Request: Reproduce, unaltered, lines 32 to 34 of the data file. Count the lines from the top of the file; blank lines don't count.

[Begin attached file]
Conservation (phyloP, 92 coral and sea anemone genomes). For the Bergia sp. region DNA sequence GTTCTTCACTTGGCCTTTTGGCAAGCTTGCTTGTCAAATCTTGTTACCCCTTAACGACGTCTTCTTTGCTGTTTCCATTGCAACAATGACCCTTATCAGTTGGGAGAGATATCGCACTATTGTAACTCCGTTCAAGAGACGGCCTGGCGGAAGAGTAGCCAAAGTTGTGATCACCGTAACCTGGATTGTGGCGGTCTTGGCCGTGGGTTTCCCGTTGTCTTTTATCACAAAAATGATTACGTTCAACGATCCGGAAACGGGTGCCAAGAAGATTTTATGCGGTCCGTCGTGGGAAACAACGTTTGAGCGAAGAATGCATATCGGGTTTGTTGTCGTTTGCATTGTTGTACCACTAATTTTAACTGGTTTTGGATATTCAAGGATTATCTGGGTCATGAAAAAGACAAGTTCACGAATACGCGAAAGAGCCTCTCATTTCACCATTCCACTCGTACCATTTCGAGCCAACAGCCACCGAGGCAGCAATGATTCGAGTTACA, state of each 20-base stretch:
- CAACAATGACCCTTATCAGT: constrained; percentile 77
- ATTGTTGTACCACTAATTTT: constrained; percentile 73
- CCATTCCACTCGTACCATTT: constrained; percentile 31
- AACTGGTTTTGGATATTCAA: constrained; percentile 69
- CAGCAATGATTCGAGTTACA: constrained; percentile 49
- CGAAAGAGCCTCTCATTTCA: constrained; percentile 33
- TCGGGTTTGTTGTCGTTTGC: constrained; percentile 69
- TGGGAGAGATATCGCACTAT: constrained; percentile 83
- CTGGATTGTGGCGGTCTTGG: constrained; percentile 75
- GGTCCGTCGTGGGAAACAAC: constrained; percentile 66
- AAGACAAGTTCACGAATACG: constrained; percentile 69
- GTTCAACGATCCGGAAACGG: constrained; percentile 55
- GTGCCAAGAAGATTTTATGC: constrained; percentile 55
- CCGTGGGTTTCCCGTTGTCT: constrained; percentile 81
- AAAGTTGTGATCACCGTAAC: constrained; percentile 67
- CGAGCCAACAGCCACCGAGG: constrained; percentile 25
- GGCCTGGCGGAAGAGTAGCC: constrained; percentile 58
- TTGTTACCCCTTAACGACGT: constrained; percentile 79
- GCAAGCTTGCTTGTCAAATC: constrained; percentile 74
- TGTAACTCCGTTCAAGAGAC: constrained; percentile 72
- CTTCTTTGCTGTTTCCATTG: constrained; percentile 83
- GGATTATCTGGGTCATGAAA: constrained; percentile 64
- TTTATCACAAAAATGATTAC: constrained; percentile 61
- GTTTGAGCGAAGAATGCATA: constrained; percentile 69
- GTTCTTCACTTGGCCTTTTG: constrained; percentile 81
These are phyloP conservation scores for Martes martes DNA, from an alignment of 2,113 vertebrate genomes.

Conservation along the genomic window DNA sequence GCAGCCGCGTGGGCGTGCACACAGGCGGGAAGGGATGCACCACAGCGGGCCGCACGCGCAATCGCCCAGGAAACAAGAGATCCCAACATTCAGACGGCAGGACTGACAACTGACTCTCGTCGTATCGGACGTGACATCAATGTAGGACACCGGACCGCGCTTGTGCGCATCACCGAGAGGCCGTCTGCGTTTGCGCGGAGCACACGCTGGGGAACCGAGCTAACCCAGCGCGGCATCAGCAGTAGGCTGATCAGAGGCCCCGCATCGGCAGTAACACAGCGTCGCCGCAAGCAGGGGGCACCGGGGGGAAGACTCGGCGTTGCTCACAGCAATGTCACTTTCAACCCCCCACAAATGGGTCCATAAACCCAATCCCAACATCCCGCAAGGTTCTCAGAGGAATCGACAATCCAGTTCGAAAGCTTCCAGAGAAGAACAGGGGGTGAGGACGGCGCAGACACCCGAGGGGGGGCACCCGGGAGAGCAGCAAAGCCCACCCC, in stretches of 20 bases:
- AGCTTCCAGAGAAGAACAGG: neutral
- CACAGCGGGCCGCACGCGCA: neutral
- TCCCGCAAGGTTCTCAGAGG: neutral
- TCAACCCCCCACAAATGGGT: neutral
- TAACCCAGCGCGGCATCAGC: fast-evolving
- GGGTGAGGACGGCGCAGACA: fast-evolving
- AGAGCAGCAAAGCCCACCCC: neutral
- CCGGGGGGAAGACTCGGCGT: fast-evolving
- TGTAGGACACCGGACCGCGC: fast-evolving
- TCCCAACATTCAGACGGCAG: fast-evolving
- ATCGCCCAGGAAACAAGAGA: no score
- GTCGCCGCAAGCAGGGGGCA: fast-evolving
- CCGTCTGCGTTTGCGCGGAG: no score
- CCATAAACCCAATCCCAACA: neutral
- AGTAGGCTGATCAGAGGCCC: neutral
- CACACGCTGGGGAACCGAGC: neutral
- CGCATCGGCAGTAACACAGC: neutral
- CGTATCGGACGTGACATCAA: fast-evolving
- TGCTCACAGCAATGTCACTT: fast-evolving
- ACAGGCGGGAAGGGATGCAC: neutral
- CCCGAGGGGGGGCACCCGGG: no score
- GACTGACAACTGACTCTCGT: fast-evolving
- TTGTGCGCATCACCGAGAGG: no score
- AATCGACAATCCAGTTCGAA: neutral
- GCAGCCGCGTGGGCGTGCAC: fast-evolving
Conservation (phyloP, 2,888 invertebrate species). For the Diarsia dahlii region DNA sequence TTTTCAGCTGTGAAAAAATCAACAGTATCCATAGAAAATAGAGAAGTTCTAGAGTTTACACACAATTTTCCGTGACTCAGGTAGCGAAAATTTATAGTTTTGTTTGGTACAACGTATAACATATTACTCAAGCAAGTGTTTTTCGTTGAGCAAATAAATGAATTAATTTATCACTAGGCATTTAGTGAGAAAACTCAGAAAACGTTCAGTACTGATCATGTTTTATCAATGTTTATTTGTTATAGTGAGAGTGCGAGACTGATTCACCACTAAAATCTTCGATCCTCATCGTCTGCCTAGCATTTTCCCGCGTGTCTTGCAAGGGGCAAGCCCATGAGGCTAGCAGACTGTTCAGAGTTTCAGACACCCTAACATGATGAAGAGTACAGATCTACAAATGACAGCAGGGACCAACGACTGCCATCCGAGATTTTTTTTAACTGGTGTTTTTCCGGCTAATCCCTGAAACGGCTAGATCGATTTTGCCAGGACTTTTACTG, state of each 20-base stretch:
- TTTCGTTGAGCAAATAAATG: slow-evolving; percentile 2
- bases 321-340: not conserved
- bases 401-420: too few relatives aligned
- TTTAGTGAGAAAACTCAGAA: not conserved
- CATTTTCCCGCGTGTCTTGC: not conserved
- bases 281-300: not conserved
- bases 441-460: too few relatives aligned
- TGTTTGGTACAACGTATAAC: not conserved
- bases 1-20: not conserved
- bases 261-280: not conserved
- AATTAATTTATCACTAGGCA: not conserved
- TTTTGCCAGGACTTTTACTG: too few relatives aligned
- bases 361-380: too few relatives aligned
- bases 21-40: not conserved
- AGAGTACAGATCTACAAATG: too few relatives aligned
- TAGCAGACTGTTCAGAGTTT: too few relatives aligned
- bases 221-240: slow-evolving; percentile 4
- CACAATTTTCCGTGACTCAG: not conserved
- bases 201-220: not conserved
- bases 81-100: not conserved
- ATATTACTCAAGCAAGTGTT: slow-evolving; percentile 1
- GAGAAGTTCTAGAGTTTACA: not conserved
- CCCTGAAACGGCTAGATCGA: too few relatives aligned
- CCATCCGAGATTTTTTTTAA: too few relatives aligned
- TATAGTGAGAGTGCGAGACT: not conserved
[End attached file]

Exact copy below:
- TCAACCCCCCACAAATGGGT: neutral
- TAACCCAGCGCGGCATCAGC: fast-evolving
- GGGTGAGGACGGCGCAGACA: fast-evolving